Thursday, February 03, 2011
As I've written about before on this blog I starting playing and following Starcraft because of my brother who is pretty darn good at Starcraft 2 and even ranked #108 in North America last week. But the more that I played and followed the game, the more certain aspects began to intrigue me, such as the ethnic and national dynamics of how the game is unfolding.
For Starcraft there was never any real challenge from the rest of the world to South Korean dominance, and as the game is more than a decade old now with its sequel out for half a year already, that dominance is unlikely to ever really be contested. But there seems to be a concerted effort to try and make sure that the center of Starcraft 2's world is not South Korea.
In GSL Open Season 3, which was a massive tournament of professional SC2 players, it was historic because five "foreign" players made it into the initial round of 64, the largest yet. Haypro was taken out very quickly, Sen, Ret and Idra made it to the next round of 32, but only Jinro from Team Liquid made it any further, although he did make it to the round of 4, the further ever by any foreign player. He would later duplicate his feat in the next GSL tourney, the Code A and Code S matches by again making it to the round of 4. Jinro was clearly a great player, but it was interesting how the conduct of other foreign players contrasted with the commentary of the "foreign" commentators of Tasteless and Artosis for GOMTV. Both of them are huge advocates of expanding the global influence of Starcraft 2 and getting more people playing and watching the game, but it was interesting how sometimes there would appear to be a huge gap between their judgement or assessment of a foreign player's skills and then his weak or less than stellar performance in the GSL. Tasteless and Artosis are part of a group of foreign players who are working on not only playing Starcraft 2 at the global level, but helping advertise and building that globality and so sometimes their casting reflects more about their hero-making in the name of foreign players (who are usually their friends) as opposed to sober commentary. So many times as I was watching certain matches or hear them discussing certain players, Tasteless and Artosis seemed to be clearly carrying the banner of foreign players in Korea and so they would often speak the hyperbolic glories of a player right before and in the middle of him being flayed alive by some Korean player with far less of their talent or potential. It is hard to tell whether or not they are good since the commentary comes from either a place of horizontal fraternity or of wishing for vicarious victories.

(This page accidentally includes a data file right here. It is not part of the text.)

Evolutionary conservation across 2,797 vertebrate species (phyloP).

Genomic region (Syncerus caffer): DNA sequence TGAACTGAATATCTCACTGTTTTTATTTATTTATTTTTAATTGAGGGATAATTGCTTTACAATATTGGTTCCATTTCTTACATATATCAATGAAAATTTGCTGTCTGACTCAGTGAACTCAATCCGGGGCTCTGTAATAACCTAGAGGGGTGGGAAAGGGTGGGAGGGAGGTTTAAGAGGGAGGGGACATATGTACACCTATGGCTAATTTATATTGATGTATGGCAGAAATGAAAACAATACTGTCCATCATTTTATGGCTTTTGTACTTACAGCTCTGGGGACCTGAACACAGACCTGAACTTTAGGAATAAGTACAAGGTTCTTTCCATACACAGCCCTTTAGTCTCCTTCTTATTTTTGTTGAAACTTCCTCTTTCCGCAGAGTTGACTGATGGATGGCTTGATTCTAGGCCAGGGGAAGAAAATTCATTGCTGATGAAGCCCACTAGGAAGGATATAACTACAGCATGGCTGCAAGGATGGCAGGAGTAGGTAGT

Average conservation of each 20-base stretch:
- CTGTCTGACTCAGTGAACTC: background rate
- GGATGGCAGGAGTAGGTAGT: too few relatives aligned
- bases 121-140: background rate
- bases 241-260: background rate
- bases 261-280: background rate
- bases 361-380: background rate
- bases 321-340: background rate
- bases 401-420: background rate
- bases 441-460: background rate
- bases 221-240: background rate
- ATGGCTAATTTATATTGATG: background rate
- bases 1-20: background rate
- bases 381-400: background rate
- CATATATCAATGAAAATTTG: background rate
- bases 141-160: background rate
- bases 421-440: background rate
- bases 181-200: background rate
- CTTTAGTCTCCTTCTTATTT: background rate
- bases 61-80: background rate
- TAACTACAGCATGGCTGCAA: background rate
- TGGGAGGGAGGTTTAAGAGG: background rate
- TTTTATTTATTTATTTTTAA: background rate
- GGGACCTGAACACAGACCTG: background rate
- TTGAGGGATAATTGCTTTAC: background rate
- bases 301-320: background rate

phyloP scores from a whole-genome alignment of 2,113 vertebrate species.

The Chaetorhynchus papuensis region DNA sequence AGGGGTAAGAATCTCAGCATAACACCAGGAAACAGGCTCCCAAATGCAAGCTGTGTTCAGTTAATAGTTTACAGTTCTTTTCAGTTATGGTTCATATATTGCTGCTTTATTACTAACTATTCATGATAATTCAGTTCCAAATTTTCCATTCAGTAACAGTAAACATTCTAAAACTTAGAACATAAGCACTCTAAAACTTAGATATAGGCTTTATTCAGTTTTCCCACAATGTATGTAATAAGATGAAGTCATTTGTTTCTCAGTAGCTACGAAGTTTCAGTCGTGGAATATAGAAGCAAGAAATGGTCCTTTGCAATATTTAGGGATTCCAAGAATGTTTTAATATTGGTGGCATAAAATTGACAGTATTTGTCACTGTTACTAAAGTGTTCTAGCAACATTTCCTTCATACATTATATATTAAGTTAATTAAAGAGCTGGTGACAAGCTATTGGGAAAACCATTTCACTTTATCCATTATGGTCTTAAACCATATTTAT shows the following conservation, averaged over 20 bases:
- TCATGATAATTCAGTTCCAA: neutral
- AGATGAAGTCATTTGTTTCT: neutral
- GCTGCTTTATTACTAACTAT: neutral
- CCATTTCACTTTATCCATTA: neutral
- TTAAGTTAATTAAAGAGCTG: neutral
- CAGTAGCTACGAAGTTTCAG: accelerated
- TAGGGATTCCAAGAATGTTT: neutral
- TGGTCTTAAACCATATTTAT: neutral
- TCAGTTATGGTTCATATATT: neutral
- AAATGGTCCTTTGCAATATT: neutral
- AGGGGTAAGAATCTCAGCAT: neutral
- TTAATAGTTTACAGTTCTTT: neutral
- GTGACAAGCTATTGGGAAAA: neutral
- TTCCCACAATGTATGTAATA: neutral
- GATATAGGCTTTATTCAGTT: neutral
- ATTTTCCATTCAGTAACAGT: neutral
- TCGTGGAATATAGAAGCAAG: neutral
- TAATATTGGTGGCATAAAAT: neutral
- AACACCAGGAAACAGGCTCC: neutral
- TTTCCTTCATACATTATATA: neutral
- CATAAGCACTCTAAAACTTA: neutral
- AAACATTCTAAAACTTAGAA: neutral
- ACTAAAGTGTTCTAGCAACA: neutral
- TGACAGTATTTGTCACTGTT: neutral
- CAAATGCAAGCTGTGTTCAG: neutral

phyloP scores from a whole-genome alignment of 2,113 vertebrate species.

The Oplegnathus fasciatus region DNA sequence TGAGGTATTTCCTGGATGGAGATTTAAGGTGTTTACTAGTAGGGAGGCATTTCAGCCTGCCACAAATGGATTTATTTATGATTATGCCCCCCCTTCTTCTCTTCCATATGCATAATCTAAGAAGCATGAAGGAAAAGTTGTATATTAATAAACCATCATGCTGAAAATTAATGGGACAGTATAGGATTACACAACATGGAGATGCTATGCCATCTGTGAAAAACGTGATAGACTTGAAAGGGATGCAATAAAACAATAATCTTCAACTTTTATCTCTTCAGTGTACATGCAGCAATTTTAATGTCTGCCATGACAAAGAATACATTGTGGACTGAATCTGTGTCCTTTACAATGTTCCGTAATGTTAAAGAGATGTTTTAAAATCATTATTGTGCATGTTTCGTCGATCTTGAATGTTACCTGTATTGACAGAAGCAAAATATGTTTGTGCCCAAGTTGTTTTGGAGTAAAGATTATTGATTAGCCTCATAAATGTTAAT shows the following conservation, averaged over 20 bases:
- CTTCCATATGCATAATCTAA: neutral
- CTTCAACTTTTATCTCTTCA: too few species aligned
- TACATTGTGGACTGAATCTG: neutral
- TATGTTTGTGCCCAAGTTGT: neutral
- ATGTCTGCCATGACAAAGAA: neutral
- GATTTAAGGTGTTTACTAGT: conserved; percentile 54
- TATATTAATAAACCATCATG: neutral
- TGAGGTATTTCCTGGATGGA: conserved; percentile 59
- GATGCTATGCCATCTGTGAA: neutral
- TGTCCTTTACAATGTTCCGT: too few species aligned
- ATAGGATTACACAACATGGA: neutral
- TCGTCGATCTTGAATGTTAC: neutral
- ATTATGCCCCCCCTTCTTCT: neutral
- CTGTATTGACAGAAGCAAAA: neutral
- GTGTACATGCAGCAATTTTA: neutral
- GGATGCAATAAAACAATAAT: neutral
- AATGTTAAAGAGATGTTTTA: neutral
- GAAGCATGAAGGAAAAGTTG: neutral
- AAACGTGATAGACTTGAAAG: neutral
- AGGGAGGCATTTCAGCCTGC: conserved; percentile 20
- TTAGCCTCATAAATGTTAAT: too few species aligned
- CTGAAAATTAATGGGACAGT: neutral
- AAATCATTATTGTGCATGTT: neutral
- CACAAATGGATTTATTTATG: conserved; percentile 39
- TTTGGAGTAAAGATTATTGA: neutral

This drama makes it more attractive to non-Korean players who watch the tournaments with an unconscious nationalist bent, who see themselves as involved in some mental battle for world supremacy. Even if people don't articulate themselves in such way, they draw from imagined cultures, countries, civilizations and so it becomes an epic war where countries that are used to be at the top, are now the new underdogs. You cheer for people who in another situation you might see little connection to except for a love of SC or SC2, but in this moment you become the eager coalition of non-Koreans, a gosu group of rebels seeking to topple the gosu Galactic Empire. For those who don't like sports, which is the usual way (other than war) that nations compete and challenge each other for illusions of supremacy and superiority, professional gaming such as Starcraft 2 is a new arena for nerds who want to play around with nationalism and national rivalries.
If you're interested in following how foreigners are doing in SC2, someone who is following it very carefully is Artosis and has uploaded over the past week several videos of interviews with foreign players who have been coming into Korea from Europe, the US and Australia to try their hand in the GSL.